We had a family wedding last week, and I’m still dancing.  The beautiful, love-drunk bride and groom were so aglow with joy that the candle-lit church was no match for the light that radiated from them. They pronounced their vows to each other so graciously.  They were thrilled to bind themselves to each other, believing that those bonds will free them to love others even more perfectly.

Afterwards, at the reception, there was dancing.  Ecstatic, fun, hilarious dancing.  A sweet, eighteen-year-old cousin took turns twirling all his little cousins around and around, and as soon as they were spun out they ran right back to get in line to be twirled all over again.

Can you recall this delicious thrill of childhood, of being on a ride at a carnival and being utterly delighted, yet filled with dread of the moment the ride came to an end? As the great John Kavanaugh (he of blessed memory) wrote, the childhood we never leave is suspended between devastation and delight.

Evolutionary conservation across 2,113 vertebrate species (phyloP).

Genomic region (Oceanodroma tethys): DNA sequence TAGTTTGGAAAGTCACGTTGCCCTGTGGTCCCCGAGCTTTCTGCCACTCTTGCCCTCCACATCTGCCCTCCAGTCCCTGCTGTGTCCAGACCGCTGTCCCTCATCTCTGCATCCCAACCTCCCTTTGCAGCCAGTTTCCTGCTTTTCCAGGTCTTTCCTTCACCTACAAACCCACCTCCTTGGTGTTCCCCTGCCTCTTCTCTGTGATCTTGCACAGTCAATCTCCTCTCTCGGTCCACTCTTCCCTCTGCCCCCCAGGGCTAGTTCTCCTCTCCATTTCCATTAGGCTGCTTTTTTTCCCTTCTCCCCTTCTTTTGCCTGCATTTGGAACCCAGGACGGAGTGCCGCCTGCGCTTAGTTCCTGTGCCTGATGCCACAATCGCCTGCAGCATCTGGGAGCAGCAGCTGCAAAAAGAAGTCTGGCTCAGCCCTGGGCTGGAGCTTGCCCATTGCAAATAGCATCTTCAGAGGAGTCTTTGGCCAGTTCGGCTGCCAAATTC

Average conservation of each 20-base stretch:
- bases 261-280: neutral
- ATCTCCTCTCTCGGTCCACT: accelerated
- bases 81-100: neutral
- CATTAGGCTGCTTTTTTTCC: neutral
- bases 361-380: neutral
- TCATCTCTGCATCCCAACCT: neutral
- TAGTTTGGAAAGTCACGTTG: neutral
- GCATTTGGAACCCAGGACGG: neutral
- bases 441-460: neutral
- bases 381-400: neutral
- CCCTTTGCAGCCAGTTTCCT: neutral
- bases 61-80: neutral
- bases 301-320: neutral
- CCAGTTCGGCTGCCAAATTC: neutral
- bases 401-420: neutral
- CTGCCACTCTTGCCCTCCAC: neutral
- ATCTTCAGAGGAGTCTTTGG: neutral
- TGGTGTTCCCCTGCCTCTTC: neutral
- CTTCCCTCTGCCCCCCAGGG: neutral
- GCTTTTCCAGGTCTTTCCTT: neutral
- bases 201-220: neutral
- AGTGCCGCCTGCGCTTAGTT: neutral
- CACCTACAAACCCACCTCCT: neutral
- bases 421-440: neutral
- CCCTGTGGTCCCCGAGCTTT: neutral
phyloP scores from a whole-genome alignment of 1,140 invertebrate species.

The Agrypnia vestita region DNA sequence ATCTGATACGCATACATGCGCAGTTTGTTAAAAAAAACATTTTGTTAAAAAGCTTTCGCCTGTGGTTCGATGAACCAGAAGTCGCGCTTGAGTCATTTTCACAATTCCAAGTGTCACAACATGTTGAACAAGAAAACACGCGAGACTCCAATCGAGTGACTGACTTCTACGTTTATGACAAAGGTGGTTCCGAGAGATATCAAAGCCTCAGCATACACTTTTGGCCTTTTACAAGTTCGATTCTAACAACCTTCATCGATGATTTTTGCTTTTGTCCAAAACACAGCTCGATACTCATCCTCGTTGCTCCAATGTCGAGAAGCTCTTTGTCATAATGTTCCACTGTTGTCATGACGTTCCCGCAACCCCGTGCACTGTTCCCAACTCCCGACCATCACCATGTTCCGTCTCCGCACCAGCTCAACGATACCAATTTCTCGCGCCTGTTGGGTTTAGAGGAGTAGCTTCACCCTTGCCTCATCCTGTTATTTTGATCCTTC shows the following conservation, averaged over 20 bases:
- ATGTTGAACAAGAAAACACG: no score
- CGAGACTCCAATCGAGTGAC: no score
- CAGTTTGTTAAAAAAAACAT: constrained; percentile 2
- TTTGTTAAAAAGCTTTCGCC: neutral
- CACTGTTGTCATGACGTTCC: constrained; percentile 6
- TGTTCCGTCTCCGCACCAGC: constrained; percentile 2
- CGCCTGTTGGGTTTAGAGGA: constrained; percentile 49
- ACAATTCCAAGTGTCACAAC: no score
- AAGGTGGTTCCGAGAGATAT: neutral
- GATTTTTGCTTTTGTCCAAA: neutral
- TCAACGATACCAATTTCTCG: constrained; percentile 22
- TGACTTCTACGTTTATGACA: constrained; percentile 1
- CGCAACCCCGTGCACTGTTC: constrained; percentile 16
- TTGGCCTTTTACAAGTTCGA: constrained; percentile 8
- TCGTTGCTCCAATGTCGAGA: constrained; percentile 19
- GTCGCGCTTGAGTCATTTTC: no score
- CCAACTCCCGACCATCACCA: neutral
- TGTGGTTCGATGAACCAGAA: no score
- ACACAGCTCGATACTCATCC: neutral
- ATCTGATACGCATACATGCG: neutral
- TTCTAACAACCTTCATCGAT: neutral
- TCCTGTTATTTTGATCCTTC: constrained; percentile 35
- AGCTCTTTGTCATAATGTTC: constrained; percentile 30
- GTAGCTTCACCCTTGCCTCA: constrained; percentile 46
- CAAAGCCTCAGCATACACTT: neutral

Advent is like that.  In the ever-quickening darkness we light the first candle.  We re-member (make happen again) the exhilaration of being weightless on a planet pulled by gravity.  We have already been the child whose ride finally ended.  We are not yet the child whose ride will never end.

Come, oh Child of wonder.  Come.

And congratulations, Megan and Micah.  Dance.

What would YOU like to say about this question, or today’s readings, or any of the columns from the past year? The sacred conversations are setting a Pentecost fire! Register here today and join the conversation.

I have come to light a fire on the earth; how I wish it were already burning (Lk.12:49).

Kathy McGovern © 2014-2015